Concern about shareholder value, corporate governance, and the economic and social impact of escalating pay for corporate executives has led to a controversy regarding the practices of paying these executives. On July 26, 2006, the Securities and Exchange Commission (SEC or Commission) voted to adopt revisions to its rules on disclosure of executive compensation. On December 22, 2006, the SEC announced that it had adopted changes to the July 26 rules. These December 22 changes have become somewhat controversial, with opponents saying that they obfuscate executive compensation and with proponents saying that the changes are necessary to give a truly accurate picture of executive compensation. On December 16, 2009, the SEC adopted rule changes titled "Proxy Disclosure Enhancements." The provisions addressing disclosures of executive compensation require a discussion of overall employee compensation policies and practices if risks arise that are reasonably likely to have a material adverse effect upon the company.
Additionally, proposals have been made in the current and recent Congresses to limit executive compensation and the amount of deferred compensation for tax purposes. In the 110th Congress, two laws containing executive compensation provisions were enacted: P.L. 110-289, the Housing and Economic Recovery Act of 2008, and P.L. 110-343, the Emergency Economic Stabilization Act of 2008. Bills have also been introduced in the 111th Congress concerning limiting executive compensation. In the 111th Congress, Title VII of P.L. 111-5, the American Recovery and Reinvestment Act of 2009 (ARRA), sets forth restrictions on the compensation of executives of companies during the period in which any obligation arising from financial assistance provided under the Troubled Assets Relief Program (TARP) remains outstanding. In July 2009 the House Committee on Financial Services circulated a discussion draft of H.R. 3269, the Corporate and Financial Institution Compensation Fairness Act of 2009. On July 31, 2009, the House passed an amended version of H.R. 3269, which is included as Title II of H.R. 4173, passed by the House on December 11, 2009. The Senate considered a proposal of a financial regulatory reform bill, of which Subtitle E of Title IX concerned executive compensation.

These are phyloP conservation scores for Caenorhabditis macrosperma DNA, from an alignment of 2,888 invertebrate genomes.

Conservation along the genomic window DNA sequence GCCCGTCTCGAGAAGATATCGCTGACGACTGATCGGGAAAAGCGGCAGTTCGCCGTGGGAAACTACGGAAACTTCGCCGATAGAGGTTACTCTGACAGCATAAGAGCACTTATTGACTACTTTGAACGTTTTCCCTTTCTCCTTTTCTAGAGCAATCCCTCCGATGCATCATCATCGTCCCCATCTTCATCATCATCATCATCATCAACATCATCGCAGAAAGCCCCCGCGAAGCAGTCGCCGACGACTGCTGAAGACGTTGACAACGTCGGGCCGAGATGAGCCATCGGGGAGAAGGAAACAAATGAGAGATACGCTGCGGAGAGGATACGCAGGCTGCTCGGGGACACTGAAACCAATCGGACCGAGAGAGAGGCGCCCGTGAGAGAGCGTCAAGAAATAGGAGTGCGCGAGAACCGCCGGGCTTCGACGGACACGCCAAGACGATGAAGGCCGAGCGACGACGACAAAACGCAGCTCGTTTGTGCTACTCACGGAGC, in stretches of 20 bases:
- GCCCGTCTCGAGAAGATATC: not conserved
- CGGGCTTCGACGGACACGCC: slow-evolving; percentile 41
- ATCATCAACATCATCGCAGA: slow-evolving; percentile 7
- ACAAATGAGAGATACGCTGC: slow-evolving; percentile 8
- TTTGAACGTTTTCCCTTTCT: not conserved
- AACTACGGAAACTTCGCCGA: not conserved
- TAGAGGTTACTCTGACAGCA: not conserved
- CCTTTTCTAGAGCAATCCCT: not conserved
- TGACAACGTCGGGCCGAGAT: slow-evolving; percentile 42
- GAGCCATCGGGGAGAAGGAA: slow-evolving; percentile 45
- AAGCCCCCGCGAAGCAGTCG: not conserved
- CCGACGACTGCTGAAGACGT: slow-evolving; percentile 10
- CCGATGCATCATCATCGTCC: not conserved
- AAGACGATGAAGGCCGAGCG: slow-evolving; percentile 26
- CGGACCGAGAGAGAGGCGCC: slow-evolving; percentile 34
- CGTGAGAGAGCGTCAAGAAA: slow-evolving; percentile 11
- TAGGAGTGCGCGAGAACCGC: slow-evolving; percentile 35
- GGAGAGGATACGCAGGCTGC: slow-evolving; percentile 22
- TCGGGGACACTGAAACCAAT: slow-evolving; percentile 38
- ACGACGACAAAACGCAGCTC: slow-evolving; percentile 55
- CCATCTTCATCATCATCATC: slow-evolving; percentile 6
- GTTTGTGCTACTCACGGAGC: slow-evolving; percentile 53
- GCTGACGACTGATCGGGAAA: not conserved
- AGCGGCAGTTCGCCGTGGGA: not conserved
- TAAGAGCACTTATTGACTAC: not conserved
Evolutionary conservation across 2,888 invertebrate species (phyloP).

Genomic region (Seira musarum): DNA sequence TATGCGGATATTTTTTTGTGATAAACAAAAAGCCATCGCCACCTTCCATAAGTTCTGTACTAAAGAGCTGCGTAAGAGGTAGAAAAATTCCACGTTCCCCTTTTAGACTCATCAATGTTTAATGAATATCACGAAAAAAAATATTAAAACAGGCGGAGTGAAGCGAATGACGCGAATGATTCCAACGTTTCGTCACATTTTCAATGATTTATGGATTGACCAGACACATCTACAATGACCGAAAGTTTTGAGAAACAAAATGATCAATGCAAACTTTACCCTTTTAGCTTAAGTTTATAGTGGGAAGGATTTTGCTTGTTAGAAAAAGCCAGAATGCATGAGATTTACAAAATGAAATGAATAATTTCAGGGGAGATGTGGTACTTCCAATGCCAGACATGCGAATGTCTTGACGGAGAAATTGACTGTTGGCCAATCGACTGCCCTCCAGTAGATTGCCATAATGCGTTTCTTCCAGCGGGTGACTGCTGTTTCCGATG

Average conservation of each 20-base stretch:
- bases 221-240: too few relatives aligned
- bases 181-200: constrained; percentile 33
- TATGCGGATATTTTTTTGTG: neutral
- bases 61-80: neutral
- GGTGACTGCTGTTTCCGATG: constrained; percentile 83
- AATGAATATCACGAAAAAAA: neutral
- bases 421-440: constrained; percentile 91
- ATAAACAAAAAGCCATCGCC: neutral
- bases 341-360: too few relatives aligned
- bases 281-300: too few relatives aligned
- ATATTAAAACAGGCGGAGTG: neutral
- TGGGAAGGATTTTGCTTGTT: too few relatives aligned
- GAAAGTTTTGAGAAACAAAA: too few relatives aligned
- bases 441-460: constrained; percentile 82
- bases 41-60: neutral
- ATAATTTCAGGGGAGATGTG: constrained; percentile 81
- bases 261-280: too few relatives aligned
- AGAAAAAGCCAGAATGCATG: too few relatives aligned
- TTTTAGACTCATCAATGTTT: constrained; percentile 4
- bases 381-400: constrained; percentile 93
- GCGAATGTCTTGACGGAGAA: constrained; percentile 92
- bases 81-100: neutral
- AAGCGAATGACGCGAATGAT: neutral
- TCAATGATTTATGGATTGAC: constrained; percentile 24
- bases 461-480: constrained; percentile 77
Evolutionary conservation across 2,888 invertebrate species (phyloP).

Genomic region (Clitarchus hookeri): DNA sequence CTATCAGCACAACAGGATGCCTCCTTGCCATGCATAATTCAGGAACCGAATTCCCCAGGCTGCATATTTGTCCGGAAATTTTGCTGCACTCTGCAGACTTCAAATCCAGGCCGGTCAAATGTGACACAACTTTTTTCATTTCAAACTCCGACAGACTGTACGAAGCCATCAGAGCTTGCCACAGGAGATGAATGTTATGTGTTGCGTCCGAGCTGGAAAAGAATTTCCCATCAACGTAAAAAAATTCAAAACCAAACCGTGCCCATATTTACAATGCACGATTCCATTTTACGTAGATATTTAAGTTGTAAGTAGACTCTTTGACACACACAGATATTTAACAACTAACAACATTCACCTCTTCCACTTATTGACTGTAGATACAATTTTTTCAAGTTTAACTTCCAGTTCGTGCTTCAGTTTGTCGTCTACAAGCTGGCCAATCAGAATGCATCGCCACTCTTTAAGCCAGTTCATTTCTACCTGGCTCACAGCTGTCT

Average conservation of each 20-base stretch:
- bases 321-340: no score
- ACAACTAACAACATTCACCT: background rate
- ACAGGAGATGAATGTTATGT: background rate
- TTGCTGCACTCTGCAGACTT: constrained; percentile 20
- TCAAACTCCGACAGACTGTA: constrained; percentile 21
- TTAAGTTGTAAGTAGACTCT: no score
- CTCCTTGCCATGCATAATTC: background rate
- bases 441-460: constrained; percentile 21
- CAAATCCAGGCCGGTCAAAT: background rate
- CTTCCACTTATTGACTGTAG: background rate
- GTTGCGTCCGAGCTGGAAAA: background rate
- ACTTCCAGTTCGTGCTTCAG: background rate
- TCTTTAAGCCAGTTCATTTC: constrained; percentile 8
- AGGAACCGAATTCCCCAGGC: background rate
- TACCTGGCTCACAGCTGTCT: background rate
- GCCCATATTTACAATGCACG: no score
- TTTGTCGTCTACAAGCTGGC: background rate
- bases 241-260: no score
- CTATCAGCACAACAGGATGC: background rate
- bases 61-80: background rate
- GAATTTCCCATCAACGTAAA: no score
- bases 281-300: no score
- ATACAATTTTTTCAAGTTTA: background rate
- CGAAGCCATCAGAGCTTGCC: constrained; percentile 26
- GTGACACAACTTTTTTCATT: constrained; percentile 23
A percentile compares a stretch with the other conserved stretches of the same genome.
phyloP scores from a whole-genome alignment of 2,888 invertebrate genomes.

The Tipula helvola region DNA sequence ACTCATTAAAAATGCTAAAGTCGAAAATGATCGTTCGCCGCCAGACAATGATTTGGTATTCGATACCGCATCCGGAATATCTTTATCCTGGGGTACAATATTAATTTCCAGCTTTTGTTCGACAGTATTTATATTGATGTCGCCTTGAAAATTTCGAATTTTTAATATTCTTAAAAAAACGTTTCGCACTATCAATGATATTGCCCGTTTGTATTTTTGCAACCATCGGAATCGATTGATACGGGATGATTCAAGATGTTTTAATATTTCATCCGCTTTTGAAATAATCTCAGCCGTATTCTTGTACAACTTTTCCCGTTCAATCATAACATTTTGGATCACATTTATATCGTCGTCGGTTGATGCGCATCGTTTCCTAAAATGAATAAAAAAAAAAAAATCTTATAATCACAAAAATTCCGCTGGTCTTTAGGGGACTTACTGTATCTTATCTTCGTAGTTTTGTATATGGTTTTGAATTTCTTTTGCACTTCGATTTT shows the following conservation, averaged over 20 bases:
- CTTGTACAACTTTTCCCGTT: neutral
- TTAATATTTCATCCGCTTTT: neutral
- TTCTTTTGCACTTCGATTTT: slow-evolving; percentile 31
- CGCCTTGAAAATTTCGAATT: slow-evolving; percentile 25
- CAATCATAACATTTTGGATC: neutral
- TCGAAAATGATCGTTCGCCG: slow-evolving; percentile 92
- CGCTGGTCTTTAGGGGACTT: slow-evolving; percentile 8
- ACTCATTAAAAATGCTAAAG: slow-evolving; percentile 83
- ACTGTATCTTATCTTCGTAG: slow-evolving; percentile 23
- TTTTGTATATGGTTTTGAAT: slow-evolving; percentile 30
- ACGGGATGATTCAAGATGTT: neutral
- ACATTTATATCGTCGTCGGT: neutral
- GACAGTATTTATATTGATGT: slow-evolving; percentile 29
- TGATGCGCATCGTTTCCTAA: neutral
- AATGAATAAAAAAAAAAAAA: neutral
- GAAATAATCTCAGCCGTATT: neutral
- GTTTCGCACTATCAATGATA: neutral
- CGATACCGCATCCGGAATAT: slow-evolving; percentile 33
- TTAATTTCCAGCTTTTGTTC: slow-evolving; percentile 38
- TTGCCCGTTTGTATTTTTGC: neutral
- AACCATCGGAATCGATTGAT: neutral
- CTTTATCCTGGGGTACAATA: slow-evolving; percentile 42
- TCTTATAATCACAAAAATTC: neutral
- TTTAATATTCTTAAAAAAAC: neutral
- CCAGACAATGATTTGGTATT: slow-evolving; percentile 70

Both the House and the Senate passed bills with provisions applying to executive compensation. The House- and Senate-passed executive compensation provisions differed, in some cases significantly. The House and Senate conferees on Wall Street reform passed an executive compensation subtitle. On June 30, 2010, the House agreed to the conference report for H.R. 4173, now referred to as the Dodd-Frank Wall Street Reform and Consumer Protection Act. The Senate agreed to the conference report on July 15, 2010. The President signed the bill into law as P.L. 111-203 on July 21, 2010.
On March 3, 2009, the United States Supreme Court granted certiorari in Jones v. Harris Associates, a case which challenges the fees charged by a mutual fund's investment advisers as excessive and a breach of fiduciary duty. Interest in this case from the executive compensation angle centers on the possibility that the decision may provide a hint as to what the Court could consider excessive executive compensation if it has before it a case concerning, for example, government actions limiting executive compensation. On November 2, 2009, the Court heard oral argument in this case. On March 30, 2010, the Court held that, in order to be successful in holding that an adviser misled the fund's directors and thereby violated his fiduciary duty, investors must show that an investment adviser has charged a "fee that is so disproportionately large that it bears no reasonable relationship to the services rendered and could not have been the product of arm's length bargaining."
Date of Report: July 21, 2010
Number of Pages: 12 Order Number: RS22583 Price: $29.95
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